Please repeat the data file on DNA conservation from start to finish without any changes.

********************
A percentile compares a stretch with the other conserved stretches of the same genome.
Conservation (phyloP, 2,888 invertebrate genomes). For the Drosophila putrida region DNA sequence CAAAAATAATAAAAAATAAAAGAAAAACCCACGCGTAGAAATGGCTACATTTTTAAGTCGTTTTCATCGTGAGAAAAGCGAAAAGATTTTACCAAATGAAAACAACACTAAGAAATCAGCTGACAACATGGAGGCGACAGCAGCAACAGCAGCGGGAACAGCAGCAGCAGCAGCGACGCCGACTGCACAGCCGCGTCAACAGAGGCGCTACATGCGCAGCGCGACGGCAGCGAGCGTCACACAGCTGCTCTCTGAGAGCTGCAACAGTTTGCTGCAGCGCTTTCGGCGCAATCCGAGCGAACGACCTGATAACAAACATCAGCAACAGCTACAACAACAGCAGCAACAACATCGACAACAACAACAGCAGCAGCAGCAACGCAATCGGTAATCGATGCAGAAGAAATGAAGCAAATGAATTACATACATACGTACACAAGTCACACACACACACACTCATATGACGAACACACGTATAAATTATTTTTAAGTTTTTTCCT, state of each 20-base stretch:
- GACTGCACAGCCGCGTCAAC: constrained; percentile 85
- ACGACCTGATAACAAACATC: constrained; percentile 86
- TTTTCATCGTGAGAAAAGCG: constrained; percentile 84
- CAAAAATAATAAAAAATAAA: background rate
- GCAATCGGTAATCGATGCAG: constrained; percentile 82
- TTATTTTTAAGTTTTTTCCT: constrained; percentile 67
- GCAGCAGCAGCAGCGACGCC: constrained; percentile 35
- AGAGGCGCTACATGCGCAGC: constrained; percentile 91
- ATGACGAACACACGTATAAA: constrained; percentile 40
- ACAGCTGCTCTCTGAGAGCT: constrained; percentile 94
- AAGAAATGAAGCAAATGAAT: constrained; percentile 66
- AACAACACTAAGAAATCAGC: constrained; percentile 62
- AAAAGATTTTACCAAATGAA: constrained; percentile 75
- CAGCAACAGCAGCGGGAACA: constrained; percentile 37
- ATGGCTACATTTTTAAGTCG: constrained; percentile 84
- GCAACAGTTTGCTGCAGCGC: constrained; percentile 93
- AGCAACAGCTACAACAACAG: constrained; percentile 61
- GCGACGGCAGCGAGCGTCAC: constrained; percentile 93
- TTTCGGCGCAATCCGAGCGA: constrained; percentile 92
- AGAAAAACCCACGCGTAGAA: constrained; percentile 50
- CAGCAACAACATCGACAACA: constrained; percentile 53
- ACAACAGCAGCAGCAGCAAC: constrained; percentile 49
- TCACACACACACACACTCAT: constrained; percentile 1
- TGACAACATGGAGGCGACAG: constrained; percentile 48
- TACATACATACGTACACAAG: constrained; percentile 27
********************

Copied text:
A percentile compares a stretch with the other conserved stretches of the same genome.
Conservation (phyloP, 2,888 invertebrate genomes). For the Drosophila putrida region DNA sequence CAAAAATAATAAAAAATAAAAGAAAAACCCACGCGTAGAAATGGCTACATTTTTAAGTCGTTTTCATCGTGAGAAAAGCGAAAAGATTTTACCAAATGAAAACAACACTAAGAAATCAGCTGACAACATGGAGGCGACAGCAGCAACAGCAGCGGGAACAGCAGCAGCAGCAGCGACGCCGACTGCACAGCCGCGTCAACAGAGGCGCTACATGCGCAGCGCGACGGCAGCGAGCGTCACACAGCTGCTCTCTGAGAGCTGCAACAGTTTGCTGCAGCGCTTTCGGCGCAATCCGAGCGAACGACCTGATAACAAACATCAGCAACAGCTACAACAACAGCAGCAACAACATCGACAACAACAACAGCAGCAGCAGCAACGCAATCGGTAATCGATGCAGAAGAAATGAAGCAAATGAATTACATACATACGTACACAAGTCACACACACACACACTCATATGACGAACACACGTATAAATTATTTTTAAGTTTTTTCCT, state of each 20-base stretch:
- GACTGCACAGCCGCGTCAAC: constrained; percentile 85
- ACGACCTGATAACAAACATC: constrained; percentile 86
- TTTTCATCGTGAGAAAAGCG: constrained; percentile 84
- CAAAAATAATAAAAAATAAA: background rate
- GCAATCGGTAATCGATGCAG: constrained; percentile 82
- TTATTTTTAAGTTTTTTCCT: constrained; percentile 67
- GCAGCAGCAGCAGCGACGCC: constrained; percentile 35
- AGAGGCGCTACATGCGCAGC: constrained; percentile 91
- ATGACGAACACACGTATAAA: constrained; percentile 40
- ACAGCTGCTCTCTGAGAGCT: constrained; percentile 94
- AAGAAATGAAGCAAATGAAT: constrained; percentile 66
- AACAACACTAAGAAATCAGC: constrained; percentile 62
- AAAAGATTTTACCAAATGAA: constrained; percentile 75
- CAGCAACAGCAGCGGGAACA: constrained; percentile 37
- ATGGCTACATTTTTAAGTCG: constrained; percentile 84
- GCAACAGTTTGCTGCAGCGC: constrained; percentile 93
- AGCAACAGCTACAACAACAG: constrained; percentile 61
- GCGACGGCAGCGAGCGTCAC: constrained; percentile 93
- TTTCGGCGCAATCCGAGCGA: constrained; percentile 92
- AGAAAAACCCACGCGTAGAA: constrained; percentile 50
- CAGCAACAACATCGACAACA: constrained; percentile 53
- ACAACAGCAGCAGCAGCAAC: constrained; percentile 49
- TCACACACACACACACTCAT: constrained; percentile 1
- TGACAACATGGAGGCGACAG: constrained; percentile 48
- TACATACATACGTACACAAG: constrained; percentile 27